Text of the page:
In This Article Five-Factor Model of Personality

  • Introduction
  • General Overviews
  • Theoretical Perspectives
  • Critiques

Psychology Five-Factor Model of Personality
by
Christopher J. Soto, Joshua J. Jackson
  • LAST REVIEWED: 08 May 2015
  • LAST MODIFIED: 26 February 2013
  • DOI: 10.1093/obo/9780199828340-0120

Introduction

The five-factor model of personality (FFM) is a set of five broad trait dimensions or domains, often referred to as the “Big Five”: Extraversion, Agreeableness, Conscientiousness, Neuroticism (sometimes named by its polar opposite, Emotional Stability), and Openness to Experience (sometimes named Intellect). Highly extraverted individuals are assertive and sociable, rather than quiet and reserved. Agreeable individuals are cooperative and polite, rather than antagonistic and rude. Conscientious individuals are task-focused and orderly, rather than distractible and disorganized. Neurotic individuals are prone to experiencing negative emotions, such as anxiety, depression, and irritation, rather than being emotionally resilient. Finally, highly open individuals have a broad rather than narrow range of interests, are sensitive rather than indifferent to art and beauty, and prefer novelty to routine. The Big Five/FFM was developed to represent as much of the variability in individuals’ personalities as possible, using only a small set of trait dimensions. Many personality psychologists agree that its five domains capture the most important, basic individual differences in personality traits and that many alternative trait models can be conceptualized in terms of the Big Five/FFM structure. The goal of this article is to reference, organize, and comment on a variety of classic and contemporary papers related to the Big Five/FFM. This article begins with papers that introduce the Big Five/FFM structure, approach it from different theoretical perspectives, and consider possible objections to it (General Overviews, Theoretical Perspectives, and Critiques). Next, it discusses papers providing evidence for the Big Five/FFM as a model of basic trait structure (Big Five/FFM Structure). Third, the article considers hierarchical trait models that propose even broader personality dimensions “above” the Big Five, or more-specific traits “beneath” the Big Five (Big Five/FFM in Hierarchical Context). Fourth, it references a series of handbook chapters that each consider an individual Big Five domain in depth (Individual Domains). Fifth, it references several widely used Big Five/FFM measures as well as papers examining the accuracy of Big Five self-reports and observer-reports (Measurement). Sixth, the article discusses the biological and social origins of the Big Five (Biological and Social Bases). Seventh, the article considers stability and change in the Big Five across the life span as well as the developmental mechanisms underlying stability and change (Development). Finally, this article cites evidence that the Big Five influences a variety of important behaviors and life outcomes, from political attitudes to psychopathology (Predicting Behaviors and Life Outcomes).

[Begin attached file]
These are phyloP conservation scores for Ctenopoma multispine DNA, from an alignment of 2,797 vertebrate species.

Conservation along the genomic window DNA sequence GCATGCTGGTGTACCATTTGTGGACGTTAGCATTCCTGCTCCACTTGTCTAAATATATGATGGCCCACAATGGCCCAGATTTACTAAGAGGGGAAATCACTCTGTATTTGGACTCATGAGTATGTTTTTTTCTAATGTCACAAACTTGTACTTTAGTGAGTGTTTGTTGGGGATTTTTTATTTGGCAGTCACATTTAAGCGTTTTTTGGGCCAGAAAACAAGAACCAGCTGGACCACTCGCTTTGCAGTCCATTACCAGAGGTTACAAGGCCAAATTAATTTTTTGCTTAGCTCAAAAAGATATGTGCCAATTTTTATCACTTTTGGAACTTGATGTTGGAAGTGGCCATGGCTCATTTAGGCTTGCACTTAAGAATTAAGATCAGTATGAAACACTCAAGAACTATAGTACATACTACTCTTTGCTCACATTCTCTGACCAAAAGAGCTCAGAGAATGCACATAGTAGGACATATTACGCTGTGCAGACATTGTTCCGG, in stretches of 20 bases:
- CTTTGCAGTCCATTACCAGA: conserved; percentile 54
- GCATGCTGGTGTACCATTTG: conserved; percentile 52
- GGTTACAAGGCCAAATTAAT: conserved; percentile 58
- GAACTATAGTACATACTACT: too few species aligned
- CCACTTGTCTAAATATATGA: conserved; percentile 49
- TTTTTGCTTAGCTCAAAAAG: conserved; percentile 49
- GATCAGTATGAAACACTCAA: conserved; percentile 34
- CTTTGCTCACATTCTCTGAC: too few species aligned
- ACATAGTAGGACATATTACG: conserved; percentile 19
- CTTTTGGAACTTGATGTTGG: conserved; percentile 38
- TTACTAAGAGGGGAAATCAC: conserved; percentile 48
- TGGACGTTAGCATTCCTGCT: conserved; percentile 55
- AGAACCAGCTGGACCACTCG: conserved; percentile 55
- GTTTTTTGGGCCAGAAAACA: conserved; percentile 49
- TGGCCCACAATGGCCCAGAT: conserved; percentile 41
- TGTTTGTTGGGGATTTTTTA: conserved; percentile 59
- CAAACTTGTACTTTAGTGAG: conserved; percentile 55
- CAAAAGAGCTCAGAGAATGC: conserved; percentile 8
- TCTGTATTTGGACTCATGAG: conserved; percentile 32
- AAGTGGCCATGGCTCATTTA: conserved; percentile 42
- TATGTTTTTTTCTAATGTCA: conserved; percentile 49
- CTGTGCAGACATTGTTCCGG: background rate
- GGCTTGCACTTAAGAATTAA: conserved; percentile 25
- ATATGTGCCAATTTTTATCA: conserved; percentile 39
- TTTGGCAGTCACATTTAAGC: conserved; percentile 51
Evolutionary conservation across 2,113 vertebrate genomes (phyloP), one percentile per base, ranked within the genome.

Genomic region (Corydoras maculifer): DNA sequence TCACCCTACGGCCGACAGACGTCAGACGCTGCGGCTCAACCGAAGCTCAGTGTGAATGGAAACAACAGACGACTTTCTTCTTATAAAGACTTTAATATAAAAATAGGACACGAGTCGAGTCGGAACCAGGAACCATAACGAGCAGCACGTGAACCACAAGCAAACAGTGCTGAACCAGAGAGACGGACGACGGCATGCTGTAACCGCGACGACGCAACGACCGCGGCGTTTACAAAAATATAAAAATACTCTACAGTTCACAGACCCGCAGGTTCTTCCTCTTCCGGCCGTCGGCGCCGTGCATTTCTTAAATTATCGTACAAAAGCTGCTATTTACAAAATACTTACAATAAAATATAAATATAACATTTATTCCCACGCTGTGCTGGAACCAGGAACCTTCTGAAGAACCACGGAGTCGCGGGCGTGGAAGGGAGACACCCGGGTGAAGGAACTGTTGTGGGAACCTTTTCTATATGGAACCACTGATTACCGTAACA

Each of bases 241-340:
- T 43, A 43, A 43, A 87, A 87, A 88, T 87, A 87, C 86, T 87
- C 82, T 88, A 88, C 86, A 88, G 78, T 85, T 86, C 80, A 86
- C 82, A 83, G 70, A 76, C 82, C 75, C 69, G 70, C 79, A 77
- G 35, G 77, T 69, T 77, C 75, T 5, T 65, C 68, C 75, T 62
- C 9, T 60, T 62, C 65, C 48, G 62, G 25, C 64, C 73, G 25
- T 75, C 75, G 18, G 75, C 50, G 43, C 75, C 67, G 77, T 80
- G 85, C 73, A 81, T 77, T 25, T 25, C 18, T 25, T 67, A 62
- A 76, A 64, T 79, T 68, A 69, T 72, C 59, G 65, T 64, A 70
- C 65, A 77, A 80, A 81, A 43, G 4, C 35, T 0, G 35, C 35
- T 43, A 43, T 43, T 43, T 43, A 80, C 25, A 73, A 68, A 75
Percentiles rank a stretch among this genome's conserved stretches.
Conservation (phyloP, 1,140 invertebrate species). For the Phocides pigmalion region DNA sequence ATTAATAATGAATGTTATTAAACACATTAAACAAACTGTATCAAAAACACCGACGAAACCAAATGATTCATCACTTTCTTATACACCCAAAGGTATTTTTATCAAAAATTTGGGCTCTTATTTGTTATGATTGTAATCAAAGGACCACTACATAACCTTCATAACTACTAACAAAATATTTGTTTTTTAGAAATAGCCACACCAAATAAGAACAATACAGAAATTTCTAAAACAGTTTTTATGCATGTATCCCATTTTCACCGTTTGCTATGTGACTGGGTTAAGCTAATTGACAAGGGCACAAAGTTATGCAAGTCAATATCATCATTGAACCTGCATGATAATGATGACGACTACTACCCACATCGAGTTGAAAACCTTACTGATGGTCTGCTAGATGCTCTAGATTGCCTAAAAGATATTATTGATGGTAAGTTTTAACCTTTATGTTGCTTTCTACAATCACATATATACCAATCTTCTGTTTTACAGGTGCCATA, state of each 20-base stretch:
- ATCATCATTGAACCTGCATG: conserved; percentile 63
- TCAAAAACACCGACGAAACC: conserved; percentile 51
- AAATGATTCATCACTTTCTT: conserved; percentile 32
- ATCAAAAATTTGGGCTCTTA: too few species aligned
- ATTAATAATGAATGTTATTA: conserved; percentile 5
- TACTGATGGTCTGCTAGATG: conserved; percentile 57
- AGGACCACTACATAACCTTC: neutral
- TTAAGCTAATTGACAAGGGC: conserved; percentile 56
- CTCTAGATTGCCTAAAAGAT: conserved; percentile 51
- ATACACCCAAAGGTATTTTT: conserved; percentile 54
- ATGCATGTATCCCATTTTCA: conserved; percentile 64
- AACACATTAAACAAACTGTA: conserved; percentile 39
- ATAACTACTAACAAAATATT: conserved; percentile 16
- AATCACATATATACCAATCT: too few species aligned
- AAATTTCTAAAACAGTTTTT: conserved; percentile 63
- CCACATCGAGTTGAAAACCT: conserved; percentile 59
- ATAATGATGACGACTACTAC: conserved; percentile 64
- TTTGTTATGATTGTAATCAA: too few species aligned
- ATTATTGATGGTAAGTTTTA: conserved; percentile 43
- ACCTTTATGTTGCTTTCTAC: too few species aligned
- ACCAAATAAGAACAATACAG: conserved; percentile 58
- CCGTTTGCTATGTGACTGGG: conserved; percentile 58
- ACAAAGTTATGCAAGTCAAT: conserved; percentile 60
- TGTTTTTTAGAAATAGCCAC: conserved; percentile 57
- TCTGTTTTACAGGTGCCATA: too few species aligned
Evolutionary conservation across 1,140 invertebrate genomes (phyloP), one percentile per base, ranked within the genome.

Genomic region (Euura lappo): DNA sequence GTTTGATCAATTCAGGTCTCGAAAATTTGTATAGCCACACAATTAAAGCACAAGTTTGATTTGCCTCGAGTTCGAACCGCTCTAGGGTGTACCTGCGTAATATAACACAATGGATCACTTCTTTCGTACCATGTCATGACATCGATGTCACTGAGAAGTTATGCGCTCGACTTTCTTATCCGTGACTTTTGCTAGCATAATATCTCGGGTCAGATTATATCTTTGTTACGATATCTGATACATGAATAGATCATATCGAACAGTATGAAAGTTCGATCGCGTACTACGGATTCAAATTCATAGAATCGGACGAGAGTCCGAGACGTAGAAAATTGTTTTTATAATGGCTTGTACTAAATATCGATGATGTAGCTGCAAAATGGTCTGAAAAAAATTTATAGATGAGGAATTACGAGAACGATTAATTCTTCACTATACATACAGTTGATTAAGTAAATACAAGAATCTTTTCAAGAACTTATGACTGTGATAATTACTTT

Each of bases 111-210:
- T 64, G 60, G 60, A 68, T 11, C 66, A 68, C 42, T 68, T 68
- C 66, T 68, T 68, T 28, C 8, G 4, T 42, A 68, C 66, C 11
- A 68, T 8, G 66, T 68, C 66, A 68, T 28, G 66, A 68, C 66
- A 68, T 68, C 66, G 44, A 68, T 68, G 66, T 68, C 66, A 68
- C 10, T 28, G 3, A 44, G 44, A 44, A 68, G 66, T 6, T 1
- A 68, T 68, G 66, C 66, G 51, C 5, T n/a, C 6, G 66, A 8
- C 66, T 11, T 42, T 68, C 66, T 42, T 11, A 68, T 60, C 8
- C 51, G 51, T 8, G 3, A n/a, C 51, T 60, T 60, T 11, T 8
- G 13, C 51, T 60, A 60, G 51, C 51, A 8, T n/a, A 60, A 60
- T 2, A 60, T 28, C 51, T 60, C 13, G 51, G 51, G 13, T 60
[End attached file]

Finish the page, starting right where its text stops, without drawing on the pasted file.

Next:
General Overviews

These papers introduce the Big Five/five-factor model of personality (FFM) structure. Digman 1990 and Goldberg 1993 focus on its historical development. McCrae and John 1992 considers its possible theoretical and practical applications. John, et al. 2008 reviews a variety of research, including studies connecting the Big Five with important behaviors and life outcomes. The Great Ideas in Personality website briefly reviews the Big Five/FFM and provides links to other relevant online resources.

  • Digman, John M. 1990. Personality structure: Emergence of the five-factor model. Annual Review of Psychology 41.1: 417–440.

    DOI: 10.1146/annurev.ps.41.020190.002221E-mail Citation »

    This article summarizes the history of the Big Five/FFM structure, including its relation to earlier personality models. It also reviews research relating the Big Five to behavior.

  • Goldberg, Lewis R. 1993. The structure of phenotypic personality traits. American Psychologist 48.1: 26–34.

    DOI: 10.1037/0003-066X.48.1.26E-mail Citation »

    This article reviews the history of the Big Five/FFM structure, from Galton’s 1884 preliminary lexical work to the emergence of a consensus among personality psychologists more than a century later.

  • Great ideas in personality: Five-factor model.

    E-mail Citation »

    This web page briefly reviews the Big Five/FFM structure, summarizes its relations to other personality models, and provides links to relevant online resources.

  • John, Oliver P., Laura P. Naumann, and Christopher J. Soto. 2008. Paradigm shift to the integrative Big Five trait taxonomy: History, measurement, and conceptual issues. In Handbook of personality: Theory and research. 3d ed. Edited by Oliver P. John, Richard W. Robins, and Lawrence A. Pervin, 114–158. New York: Guilford.

    E-mail Citation »

    This chapter provides a broad overview of the Big Five/FFM structure. It summarizes the history of the model, reviews research on the lifespan development and predictive validity of the Big Five, and discusses a variety of conceptual and measurement issues.

  • McCrae, Robert R., and Oliver P. John. 1992. An introduction to the five-factor model and its applications. Journal of Personality 60.2: 175–215.

    DOI: 10.1111/j.1467-6494.1992.tb00970.xE-mail Citation »

    This article reviews the history of the Big Five/FFM structure, objections to it, conceptualizations of the five domains, and possible theoretical and practical applications.

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